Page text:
Mount Lassen, California
Time to head South and find somewhere dry and warm. Death Valley sounded good to us so we planned our route to Mono Lake, down the Eastern side of the Sierras. However, Mono Lake looked a bit far for a day’s journey so we decided to have one last look at the Cascades and visit Mount Lassen, the southernmost peak of the Cascade Range. We drove into the Lassen Volcanic National Park Manzanita Lake campground late afternoon and found it beautiful but completely deserted. Consulting the Ranger, we discovered that a snowstorm was forecast that night and the road through the park was now closed for the winter at ‘Devastated Area’. However the afternoon was sunny and Cheryl prepared the van for a chilly night while Colin took a walk around Manzanita and Reflection Lakes.
Mount Lassen (14,500 feet) and Mount St. Helens are the only two US volcanos to erupt in the 20th century. The Mount Lassen eruption happened in 1915 and devastated nearby areas, spreading ash over 200 miles to the East. The dramatic events during this period were visible from as far as Eureka on the Pacific Coast and were well documented and photographed using a camera purchased in 1898 by Benjamin Franklin Loomis who lived in the area. Some of his photographs can be seen in the NPS museum by Manzanita Lake. The area around the Peak was declared a National Park in 1916 to preserve its unique character.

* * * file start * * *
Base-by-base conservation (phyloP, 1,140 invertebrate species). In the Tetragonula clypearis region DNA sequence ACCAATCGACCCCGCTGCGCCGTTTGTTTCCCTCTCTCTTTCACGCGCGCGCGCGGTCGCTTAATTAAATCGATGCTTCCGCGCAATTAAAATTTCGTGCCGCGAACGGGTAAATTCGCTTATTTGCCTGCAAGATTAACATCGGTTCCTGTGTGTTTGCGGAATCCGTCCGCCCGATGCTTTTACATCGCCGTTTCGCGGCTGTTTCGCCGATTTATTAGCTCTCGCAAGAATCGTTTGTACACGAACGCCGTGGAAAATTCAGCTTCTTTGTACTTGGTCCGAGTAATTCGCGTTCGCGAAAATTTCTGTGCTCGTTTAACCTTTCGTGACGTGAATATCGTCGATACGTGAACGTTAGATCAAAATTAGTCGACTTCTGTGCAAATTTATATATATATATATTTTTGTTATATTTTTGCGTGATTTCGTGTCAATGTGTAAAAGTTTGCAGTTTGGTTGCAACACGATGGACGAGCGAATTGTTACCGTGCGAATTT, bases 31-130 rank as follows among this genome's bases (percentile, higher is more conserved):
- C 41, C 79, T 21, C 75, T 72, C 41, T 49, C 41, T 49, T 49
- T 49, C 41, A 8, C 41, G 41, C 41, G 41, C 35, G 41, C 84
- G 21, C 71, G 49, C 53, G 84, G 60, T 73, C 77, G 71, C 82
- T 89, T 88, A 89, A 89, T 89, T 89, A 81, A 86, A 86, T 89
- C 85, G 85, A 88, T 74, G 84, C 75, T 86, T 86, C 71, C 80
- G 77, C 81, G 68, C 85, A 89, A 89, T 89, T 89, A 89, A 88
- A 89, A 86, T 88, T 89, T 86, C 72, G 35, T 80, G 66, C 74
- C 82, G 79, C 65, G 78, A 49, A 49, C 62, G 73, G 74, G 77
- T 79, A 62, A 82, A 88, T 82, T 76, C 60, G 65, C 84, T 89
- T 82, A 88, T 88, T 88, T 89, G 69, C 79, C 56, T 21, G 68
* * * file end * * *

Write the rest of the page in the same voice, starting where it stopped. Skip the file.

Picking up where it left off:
Next morning, the snow hadn’t arrived so we drove up to ‘Devastated Area’ and braved the temperatures and wind to take the trail documenting the 1915 eruption and (for our friend Bill Fritz) took some photos of rocks dating from the eruption.
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Lassen Volcanic National Park